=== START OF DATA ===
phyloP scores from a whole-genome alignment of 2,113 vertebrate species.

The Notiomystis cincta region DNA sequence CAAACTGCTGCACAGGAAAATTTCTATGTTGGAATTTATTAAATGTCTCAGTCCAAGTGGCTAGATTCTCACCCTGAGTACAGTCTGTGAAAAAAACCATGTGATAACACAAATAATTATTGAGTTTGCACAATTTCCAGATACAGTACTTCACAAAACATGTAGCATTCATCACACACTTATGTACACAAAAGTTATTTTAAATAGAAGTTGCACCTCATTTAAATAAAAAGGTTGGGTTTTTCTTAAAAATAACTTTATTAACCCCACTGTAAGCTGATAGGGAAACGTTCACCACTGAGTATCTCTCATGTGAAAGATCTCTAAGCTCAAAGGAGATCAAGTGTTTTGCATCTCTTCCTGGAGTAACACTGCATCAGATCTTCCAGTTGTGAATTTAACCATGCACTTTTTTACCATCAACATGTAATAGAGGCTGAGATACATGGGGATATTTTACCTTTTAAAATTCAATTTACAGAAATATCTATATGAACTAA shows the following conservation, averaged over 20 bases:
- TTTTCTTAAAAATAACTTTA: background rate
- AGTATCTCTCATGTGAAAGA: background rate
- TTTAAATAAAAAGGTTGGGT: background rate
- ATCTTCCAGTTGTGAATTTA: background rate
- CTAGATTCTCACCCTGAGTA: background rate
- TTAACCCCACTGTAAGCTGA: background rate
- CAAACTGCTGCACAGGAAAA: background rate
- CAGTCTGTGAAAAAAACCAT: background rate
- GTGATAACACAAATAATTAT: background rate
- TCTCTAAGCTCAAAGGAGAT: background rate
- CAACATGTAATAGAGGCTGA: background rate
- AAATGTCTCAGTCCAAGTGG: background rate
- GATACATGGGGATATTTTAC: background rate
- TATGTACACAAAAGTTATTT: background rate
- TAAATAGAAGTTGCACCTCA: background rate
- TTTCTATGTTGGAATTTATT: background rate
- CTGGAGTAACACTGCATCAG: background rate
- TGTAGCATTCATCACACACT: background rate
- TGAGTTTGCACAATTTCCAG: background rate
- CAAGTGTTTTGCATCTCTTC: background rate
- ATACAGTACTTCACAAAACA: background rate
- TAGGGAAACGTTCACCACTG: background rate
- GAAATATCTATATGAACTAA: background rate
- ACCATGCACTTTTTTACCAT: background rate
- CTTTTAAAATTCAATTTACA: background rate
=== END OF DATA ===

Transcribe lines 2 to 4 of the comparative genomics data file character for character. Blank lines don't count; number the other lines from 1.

The Notiomystis cincta region DNA sequence CAAACTGCTGCACAGGAAAATTTCTATGTTGGAATTTATTAAATGTCTCAGTCCAAGTGGCTAGATTCTCACCCTGAGTACAGTCTGTGAAAAAAACCATGTGATAACACAAATAATTATTGAGTTTGCACAATTTCCAGATACAGTACTTCACAAAACATGTAGCATTCATCACACACTTATGTACACAAAAGTTATTTTAAATAGAAGTTGCACCTCATTTAAATAAAAAGGTTGGGTTTTTCTTAAAAATAACTTTATTAACCCCACTGTAAGCTGATAGGGAAACGTTCACCACTGAGTATCTCTCATGTGAAAGATCTCTAAGCTCAAAGGAGATCAAGTGTTTTGCATCTCTTCCTGGAGTAACACTGCATCAGATCTTCCAGTTGTGAATTTAACCATGCACTTTTTTACCATCAACATGTAATAGAGGCTGAGATACATGGGGATATTTTACCTTTTAAAATTCAATTTACAGAAATATCTATATGAACTAA shows the following conservation, averaged over 20 bases:
- TTTTCTTAAAAATAACTTTA: background rate
- AGTATCTCTCATGTGAAAGA: background rate